Too many credit card chargebacks won’t only cause a loss in your businesses’ profits, but may also negatively impact your merchant account and payment processing services with credit card companies. When selling online, or what we all know as eCommerce, you must be constantly sure that you are aware of credit card chargebacks and how to prevent them or protect your merchant accounts when they happen.
Running your own business can be extremely rewarding, but success also comes with careful planning and consideration, particularly with how you manage your merchant services. Since eCommerce is a largely card-not-present market, keeping your merchant account open and processing is tantamount for profit. One of the biggest eCommerce merchants opposes when trying to maintain their merchant accounts are credit card chargebacks.
If you don’t have the correct merchant payment processing services in place, too many chargebacks could lead to your merchant account getting frozen. Below we have assembled a short guide about what chargebacks are, how they happen, and how you can reduce their incidence.
What is a Credit Card Chargeback?
A credit card chargeback is also known as a disputed transaction. To put it simply, it’s any charge a consumer disputes on his or her credit card. The merchant needs to reverse the transaction to refund the money when a claim is filed.
Essentially, chargebacks are made to safeguard the shopper from credit card fraud. A customer can dispute a charge with their credit card company rather than arguing with the seller on the validity of a trade.
What Causes Chargebacks?
There are many reasons customers file for chargebacks and understanding them can allow you to avoid chargebacks and even to fight them back.
Here are some common causes:
- Friendly Fraud
Friendly fraud or chargeback fraud occurs when a customers use chargebacks carelessly which in turn can cause your business a huge financial loss. It happens when the customer enjoys the product or service then chooses to file a claim against you (a fraudulent claim) such as they didn’t receive everything they ordered.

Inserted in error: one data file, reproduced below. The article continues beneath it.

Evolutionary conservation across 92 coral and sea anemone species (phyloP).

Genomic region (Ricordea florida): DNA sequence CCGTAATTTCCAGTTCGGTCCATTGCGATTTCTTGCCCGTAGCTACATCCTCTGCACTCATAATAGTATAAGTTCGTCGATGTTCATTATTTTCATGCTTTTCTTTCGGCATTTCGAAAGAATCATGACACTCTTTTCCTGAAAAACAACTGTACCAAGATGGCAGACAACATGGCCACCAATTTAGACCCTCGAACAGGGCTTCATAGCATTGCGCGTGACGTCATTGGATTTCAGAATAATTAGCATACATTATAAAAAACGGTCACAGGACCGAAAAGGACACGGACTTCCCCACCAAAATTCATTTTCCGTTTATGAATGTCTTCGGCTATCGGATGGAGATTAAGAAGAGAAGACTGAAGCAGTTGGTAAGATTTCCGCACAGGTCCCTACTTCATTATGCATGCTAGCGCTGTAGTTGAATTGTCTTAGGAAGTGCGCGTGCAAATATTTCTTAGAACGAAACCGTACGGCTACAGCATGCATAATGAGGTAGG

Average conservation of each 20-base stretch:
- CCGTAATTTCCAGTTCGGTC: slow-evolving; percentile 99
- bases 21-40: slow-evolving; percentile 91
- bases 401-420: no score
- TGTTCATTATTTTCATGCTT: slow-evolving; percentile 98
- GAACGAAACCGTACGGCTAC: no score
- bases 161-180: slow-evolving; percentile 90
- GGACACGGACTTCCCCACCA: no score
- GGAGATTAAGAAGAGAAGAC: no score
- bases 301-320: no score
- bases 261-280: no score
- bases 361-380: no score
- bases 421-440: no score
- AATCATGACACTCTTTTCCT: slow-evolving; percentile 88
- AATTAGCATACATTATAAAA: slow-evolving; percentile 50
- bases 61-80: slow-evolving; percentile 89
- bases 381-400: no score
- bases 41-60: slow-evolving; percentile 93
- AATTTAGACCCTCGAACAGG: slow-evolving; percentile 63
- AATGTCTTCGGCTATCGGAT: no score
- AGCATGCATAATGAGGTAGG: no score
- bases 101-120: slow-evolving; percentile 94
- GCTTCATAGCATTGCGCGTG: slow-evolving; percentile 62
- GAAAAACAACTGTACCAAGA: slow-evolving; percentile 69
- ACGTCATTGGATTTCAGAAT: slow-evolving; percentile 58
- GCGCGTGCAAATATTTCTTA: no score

Many dishonest buyers will commonly file for fraudulent chargebacks on legitimate and accurate eCommerce orders. Merchant beware of these potential buyers.
- Technical Errors
Human Error — Like in everything, people tend to make mistakes. If an employee is manually processing the transaction, or handling the order in any way, there is a risk of a serious error that would cause a customer to dispute a charge. To avoid chargebacks due to human error, make sure the credit card transactions are not entered manually.
Duplicate charge — Sometimes, due to errors in the system, a customer’s credit card may be charged twice for one transaction. A duplicate fee is also plausible if the client hits the PAY button too many times causing a duplicate order. To prevent this, ensure your eCommerce platform has fail-safes to prevent duplicate charges.
- Late or Delayed Shipments
Failure to send items on time or at all may prompt a client file a chargeback and to dispute a transaction. That is the reason you must ship the product a customer buys within the time frame, maintain receipts, and be certain to track whatever item you send. When selling through eCommerce, be sure you have fulfillment and logistics solutions.
- Unauthorized Email or Phone Orders
Clients may deny making a purchase via mail or telephone. If you handle email or phone orders, always request as many identification particulars as you can — especially the address of the customer and CVV of their credit card to sidestep a chargeback dispute.
- Expired/Invalid Accounts or Credit Card Numbers
If your system is not configured to reject any expired or invalid cards, then you could be accountable for a load of chargebacks. Select a payment gateway and a merchant account that can automatically reject unverified and expired cards.
The above is by far the most common causes of credit card chargebacks. Most of them are issues that only need a small amount of attention and planning. But if you start right away, you can significantly reduce the number of chargebacks your eCommerce shop sees, and do everything you can to keep your merchant account and payment processing services in place.